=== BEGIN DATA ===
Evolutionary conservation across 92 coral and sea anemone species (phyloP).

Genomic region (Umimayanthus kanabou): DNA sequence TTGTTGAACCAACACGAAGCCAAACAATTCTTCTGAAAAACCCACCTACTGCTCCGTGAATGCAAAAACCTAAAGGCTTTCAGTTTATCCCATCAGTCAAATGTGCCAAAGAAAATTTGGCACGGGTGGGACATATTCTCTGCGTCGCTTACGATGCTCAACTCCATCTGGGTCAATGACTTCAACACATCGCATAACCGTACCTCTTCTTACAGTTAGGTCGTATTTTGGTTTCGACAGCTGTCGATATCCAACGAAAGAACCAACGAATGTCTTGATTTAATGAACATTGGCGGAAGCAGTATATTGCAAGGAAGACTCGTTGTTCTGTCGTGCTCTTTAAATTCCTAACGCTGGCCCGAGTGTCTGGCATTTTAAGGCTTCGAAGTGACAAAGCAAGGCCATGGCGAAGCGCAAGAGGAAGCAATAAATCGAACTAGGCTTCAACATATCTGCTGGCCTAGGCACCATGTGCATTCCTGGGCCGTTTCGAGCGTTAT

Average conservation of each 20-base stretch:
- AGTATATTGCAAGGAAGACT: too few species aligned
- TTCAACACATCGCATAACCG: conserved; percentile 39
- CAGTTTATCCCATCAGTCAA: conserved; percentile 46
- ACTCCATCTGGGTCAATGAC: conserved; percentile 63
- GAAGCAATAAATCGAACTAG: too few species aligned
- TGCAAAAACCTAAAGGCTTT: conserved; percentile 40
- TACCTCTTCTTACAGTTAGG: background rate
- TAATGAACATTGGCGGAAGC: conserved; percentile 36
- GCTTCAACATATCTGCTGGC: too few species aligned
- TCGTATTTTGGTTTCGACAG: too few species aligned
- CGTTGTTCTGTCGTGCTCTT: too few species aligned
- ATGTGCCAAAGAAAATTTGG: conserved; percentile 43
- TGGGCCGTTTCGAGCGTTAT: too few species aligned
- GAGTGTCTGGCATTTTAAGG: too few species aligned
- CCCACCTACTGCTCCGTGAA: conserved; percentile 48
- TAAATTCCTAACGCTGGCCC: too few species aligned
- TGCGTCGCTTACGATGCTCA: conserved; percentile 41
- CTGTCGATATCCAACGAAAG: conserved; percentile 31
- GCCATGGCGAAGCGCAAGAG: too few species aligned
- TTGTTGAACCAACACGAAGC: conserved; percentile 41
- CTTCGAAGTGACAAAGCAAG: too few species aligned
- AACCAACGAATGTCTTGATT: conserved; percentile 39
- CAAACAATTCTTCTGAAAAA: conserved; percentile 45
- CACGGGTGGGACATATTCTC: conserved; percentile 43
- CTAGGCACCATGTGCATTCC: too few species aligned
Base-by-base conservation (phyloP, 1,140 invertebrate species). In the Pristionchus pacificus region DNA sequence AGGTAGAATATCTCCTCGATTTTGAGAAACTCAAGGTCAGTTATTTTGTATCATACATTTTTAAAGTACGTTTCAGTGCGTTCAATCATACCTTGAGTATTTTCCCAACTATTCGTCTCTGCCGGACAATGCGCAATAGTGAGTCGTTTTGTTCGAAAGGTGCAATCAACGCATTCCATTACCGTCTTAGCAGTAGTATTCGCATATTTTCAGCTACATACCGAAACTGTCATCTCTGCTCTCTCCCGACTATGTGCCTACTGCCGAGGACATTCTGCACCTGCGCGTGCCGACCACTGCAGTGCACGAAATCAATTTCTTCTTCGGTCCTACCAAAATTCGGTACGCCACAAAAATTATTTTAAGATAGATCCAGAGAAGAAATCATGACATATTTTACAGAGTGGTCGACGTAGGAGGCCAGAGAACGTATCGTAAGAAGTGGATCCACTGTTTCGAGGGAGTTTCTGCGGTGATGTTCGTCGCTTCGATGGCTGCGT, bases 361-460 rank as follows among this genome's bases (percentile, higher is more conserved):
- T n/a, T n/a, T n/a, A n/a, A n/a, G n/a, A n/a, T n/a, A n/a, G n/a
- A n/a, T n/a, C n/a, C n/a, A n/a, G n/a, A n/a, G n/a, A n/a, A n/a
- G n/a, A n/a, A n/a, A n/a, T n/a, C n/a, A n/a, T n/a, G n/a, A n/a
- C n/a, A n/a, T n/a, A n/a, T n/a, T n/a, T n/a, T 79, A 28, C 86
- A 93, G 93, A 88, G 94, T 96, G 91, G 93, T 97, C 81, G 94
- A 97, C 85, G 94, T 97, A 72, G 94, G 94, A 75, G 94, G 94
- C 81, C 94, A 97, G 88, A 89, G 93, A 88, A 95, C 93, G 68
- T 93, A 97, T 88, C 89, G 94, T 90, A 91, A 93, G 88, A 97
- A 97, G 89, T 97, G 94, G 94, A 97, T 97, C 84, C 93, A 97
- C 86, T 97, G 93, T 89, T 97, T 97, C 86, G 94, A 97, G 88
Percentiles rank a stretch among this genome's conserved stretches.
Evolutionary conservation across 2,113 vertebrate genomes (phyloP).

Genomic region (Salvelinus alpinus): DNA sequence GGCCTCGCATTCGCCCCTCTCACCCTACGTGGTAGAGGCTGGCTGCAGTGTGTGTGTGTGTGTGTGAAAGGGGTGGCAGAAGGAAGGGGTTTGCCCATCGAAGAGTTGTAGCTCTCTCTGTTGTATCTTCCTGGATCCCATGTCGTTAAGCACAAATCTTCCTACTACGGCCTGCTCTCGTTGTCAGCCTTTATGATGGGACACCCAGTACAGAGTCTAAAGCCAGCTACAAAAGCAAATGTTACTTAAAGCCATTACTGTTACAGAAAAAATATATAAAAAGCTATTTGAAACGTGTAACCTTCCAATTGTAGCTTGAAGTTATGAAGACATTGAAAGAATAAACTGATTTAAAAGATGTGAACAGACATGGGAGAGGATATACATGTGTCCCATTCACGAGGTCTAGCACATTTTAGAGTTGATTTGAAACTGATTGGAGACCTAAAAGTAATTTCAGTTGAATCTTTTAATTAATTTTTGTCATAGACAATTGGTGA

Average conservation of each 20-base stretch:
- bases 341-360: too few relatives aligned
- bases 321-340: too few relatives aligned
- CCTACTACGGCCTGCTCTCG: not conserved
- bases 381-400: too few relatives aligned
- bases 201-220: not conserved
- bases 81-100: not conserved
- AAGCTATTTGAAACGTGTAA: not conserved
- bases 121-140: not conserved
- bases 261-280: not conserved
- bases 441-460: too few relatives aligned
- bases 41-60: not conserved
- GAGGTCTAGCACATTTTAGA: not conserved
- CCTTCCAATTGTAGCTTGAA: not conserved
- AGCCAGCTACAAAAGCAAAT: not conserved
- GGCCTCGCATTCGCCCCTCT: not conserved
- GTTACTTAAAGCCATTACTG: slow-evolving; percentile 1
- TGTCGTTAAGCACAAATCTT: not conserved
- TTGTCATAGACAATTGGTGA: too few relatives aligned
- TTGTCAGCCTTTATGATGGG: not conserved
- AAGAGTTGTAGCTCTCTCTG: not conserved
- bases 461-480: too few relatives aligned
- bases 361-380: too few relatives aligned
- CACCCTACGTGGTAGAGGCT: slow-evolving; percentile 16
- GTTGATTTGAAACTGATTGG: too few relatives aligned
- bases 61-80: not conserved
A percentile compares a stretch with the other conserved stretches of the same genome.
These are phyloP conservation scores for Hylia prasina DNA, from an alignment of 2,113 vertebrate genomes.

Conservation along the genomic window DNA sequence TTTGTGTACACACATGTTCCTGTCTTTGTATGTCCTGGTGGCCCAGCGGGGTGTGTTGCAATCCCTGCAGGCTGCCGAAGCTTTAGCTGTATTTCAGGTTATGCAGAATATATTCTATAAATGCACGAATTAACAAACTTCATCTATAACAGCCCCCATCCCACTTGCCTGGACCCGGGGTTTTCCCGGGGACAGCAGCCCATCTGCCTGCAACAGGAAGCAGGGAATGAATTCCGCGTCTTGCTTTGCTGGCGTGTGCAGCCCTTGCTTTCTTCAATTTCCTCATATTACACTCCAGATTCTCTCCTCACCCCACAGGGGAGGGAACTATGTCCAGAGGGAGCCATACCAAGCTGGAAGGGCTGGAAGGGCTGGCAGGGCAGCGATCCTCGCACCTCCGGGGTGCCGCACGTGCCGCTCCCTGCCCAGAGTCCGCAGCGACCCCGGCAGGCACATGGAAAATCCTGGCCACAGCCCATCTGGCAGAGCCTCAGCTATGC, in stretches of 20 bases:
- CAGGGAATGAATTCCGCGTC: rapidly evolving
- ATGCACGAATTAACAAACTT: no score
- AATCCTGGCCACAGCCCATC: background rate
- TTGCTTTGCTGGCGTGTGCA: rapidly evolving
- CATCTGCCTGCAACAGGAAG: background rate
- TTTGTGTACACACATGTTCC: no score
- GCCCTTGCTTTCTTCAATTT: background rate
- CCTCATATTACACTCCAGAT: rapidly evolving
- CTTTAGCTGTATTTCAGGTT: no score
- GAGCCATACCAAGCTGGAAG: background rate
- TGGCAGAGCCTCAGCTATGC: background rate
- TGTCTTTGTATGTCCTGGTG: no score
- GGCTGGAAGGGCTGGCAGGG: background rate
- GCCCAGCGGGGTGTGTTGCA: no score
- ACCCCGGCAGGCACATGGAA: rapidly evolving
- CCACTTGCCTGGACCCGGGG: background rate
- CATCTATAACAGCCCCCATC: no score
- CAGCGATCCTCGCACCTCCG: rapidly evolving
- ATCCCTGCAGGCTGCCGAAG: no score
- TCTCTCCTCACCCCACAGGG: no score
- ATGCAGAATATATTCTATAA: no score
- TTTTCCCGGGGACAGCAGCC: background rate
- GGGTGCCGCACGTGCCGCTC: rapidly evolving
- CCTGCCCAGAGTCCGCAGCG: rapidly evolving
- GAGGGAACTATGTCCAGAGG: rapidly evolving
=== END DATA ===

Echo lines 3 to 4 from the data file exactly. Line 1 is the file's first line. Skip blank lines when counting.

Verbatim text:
Average conservation of each 20-base stretch:
- AGTATATTGCAAGGAAGACT: too few species aligned